And oh yes, the last link on the page, down at the very bottom right corner, will take you to a site compiled by Prof. Zimdars. called False, Misleading, Clickbait-y, and/or Satirical “News” Sources. Which, by the way, Mr. Shapiro, contains only a passing mention of “fake news” in particular. But hey, who cares about details?

Granted, the sinister influence of Prof. Zimdars is also somewhat evident on the Harvard Library site in a little box that lists some tips for vetting sources of (mis)information; these were adapted from Zimdars:

Fake News

“Consider the source”? “Check the URL”?? “Look for visual clues”??? “Get a second opinion”???? “Put your browser to work”????? Such shocking leftist indoctrination!! And most shocking of all, look at what the Harvard librarians apparently tacked onto the bottom. Really, ask a librarian?!? We all know that libraries are just timeless repositories of leftist propaganda, don’t we?

But what happens if we dare to click on that link and travel to the badlands of the Zimdars site? Well, if we do, we will find (brace yourself) even more tips. And then, finally, at the bottom, that notorious list that apparently started Ben’s snow flaking.

The original version of the roster was compiled by Prof. Zimdars for a class as a suggested starting point for further investigation. It was never intended to be exhaustive or definitive. Subsequently, it went viral and was expanded and revised a time or two. And subsequently, according to Prof. Zimdars, she was harassed by fans of some of the sites she called out. No surprise there.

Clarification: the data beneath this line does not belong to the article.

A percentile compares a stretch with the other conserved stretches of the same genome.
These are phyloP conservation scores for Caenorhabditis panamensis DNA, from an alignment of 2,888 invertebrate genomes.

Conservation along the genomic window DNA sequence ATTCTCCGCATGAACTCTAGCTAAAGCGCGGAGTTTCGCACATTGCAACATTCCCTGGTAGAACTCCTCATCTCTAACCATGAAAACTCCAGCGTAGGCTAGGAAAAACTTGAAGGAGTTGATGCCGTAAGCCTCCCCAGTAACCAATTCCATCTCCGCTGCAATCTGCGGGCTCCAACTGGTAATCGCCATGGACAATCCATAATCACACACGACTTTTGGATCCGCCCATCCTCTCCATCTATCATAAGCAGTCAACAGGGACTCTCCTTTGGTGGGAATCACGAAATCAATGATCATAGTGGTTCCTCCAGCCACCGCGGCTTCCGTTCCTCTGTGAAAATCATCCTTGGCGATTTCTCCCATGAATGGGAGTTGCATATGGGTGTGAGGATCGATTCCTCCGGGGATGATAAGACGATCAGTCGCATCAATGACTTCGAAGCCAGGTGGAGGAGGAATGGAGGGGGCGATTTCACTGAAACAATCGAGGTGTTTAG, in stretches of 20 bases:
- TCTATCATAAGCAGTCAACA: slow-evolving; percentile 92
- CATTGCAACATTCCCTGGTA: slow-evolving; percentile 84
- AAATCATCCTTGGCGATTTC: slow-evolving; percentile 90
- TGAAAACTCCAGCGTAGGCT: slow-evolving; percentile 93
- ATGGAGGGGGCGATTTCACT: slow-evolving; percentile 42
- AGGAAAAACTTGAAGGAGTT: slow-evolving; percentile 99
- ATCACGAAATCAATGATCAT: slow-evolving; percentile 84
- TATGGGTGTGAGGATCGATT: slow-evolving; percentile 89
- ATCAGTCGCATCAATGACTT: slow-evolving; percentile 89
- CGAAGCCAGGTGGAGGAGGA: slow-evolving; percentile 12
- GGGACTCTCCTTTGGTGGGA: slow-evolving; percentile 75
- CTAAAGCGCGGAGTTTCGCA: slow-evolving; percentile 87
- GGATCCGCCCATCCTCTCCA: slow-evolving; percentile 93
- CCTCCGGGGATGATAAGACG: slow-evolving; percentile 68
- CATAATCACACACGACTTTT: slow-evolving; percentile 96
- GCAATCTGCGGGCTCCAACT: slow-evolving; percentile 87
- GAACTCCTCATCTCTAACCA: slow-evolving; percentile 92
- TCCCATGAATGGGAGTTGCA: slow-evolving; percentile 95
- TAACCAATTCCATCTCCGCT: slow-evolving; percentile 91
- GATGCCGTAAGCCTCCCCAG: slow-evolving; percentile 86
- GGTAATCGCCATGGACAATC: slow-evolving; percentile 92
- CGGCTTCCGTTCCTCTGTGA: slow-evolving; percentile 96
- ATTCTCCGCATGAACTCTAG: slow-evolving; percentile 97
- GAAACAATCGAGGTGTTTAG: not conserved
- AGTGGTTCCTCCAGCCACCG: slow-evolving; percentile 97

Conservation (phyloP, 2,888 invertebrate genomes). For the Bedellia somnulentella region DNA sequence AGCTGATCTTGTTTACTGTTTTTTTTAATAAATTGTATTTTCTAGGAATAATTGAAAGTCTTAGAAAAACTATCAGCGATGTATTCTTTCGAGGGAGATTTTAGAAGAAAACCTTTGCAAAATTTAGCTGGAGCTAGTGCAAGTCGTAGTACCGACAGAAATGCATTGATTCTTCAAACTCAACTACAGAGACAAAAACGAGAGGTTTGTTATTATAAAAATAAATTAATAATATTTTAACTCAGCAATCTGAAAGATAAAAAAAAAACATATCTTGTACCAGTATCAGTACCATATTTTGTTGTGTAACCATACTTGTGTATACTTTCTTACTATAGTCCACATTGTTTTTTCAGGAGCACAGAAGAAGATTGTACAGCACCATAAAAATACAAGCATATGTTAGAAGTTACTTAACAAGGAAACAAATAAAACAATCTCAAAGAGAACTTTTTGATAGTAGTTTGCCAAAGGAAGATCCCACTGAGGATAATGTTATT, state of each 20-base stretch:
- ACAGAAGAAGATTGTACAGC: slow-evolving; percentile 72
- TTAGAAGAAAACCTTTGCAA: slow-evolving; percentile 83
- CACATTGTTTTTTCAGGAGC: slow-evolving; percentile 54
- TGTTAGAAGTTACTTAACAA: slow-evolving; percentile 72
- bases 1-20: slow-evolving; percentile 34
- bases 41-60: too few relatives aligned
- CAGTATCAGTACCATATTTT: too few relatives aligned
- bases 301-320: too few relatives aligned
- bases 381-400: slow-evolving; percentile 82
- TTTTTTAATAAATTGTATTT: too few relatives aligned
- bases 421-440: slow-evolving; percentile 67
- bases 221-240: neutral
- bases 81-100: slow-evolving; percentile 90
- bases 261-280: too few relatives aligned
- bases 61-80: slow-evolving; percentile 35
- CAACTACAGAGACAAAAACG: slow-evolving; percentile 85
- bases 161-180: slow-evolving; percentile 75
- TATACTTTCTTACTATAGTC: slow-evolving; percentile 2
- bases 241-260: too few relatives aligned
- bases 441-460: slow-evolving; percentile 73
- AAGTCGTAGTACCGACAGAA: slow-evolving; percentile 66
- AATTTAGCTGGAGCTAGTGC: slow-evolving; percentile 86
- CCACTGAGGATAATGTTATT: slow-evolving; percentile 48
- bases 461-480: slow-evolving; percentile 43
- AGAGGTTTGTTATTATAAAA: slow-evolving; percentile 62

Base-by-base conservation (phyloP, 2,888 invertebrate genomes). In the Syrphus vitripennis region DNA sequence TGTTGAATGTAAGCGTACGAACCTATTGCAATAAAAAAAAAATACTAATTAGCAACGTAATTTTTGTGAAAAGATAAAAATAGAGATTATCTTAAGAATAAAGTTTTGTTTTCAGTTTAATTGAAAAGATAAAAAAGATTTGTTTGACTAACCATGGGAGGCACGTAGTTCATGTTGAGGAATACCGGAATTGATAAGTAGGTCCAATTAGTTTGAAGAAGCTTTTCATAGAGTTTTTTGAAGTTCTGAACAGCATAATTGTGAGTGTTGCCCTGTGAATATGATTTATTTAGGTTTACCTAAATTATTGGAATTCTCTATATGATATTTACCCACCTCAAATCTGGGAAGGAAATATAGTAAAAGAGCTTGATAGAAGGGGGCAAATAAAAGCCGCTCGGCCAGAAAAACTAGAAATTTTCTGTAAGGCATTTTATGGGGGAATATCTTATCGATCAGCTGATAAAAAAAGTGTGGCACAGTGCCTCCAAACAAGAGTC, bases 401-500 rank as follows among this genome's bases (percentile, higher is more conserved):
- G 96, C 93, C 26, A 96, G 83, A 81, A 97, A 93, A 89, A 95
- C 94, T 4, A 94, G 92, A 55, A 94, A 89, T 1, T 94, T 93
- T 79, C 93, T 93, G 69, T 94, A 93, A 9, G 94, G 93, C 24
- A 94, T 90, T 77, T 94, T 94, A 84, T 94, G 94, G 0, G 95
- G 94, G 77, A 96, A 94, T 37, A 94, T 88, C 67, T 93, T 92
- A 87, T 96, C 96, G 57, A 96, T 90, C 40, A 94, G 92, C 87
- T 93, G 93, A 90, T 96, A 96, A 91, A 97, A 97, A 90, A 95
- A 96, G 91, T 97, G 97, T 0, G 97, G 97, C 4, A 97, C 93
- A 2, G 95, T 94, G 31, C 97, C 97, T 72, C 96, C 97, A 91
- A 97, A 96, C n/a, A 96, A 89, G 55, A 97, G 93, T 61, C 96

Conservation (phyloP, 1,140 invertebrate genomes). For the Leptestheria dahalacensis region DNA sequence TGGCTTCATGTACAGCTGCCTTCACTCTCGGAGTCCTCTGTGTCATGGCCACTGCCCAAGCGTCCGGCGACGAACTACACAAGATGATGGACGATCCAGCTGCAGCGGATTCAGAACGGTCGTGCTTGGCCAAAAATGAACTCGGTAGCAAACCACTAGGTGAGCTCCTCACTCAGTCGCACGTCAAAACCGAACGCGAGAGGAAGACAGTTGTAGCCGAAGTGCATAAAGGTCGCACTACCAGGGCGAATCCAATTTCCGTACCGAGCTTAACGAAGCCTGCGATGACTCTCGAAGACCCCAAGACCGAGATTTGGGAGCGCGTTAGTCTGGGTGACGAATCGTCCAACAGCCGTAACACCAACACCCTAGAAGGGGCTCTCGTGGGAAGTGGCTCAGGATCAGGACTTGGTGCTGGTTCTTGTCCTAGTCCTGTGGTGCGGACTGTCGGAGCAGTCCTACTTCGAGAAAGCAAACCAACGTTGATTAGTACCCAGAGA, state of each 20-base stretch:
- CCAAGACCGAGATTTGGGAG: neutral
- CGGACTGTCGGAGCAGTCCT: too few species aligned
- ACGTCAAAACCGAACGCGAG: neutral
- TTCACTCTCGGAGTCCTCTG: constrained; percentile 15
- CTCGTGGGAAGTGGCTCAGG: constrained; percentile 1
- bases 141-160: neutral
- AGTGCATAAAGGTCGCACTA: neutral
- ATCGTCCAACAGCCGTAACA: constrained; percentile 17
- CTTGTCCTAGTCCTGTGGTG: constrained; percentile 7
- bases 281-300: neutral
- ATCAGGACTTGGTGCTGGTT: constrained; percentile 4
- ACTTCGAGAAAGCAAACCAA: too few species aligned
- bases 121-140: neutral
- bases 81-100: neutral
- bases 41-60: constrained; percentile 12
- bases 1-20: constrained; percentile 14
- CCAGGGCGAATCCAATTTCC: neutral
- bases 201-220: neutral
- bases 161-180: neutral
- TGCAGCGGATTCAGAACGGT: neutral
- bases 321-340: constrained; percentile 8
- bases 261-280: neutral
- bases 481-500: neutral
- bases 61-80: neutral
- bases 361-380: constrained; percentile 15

Shapiro takes exception to the list because it contains so many right-wing sites. As usual for right-wingers who howl because they have been targeted by watch dogs, it never seems to occur to him that maybe such sites just might deserve to be targeted. The list also includes a few non-rightwing sites, but he glosses over that, being more concerned instead with the ones it doesn’t include. He does mention the inclusion of AlterNet, which is pegged as “credible”, and tries to counter that with a recent AlterNet headline: “The T—p Dystopian Nightmare: Nuclear War, Climate Change, and a Clash of Civilizations Are All on the Horizon.” Gotta do a little better than that, Ben. That headline is barely even hyperbolic — if at all.

He’s also staggeringly inept in his defense of his own site, The Daily Wire, which he says is denoted as having “extreme bias” (it’s now mere “bias”, an upgrade it’s hardly merited):

I’ll proudly state that National Review and the Daily Wire are more honest than CNN; both outlets have an editorial point of view reflected in their content, but neither mistakes news for opinion or opinion for news.

We’ll pause a moment while you catch your breath.

It’s hard to say which is more inept — the reference to CNN or the one to National Review. The former is another instance of mindlessly joining the bizarre lockstep self-defeating scapegoating of CNN by wingers, a campaign rather like attempting to show off your athletic prowess by trying to kick yourself in one testicle.  And by “proudly” crawling into bed with the National Review he is associating with a reactionary rag that, as we’ve discussed in three previous posts, is anything but honest and reliable. Meanwhile, NR posts his little screed under the heading “Harvard fake news guide proves leftist bias”. Really, Ben? An “honest” and reliable journal cites a single (supposed) instance to “prove” a broad generalization?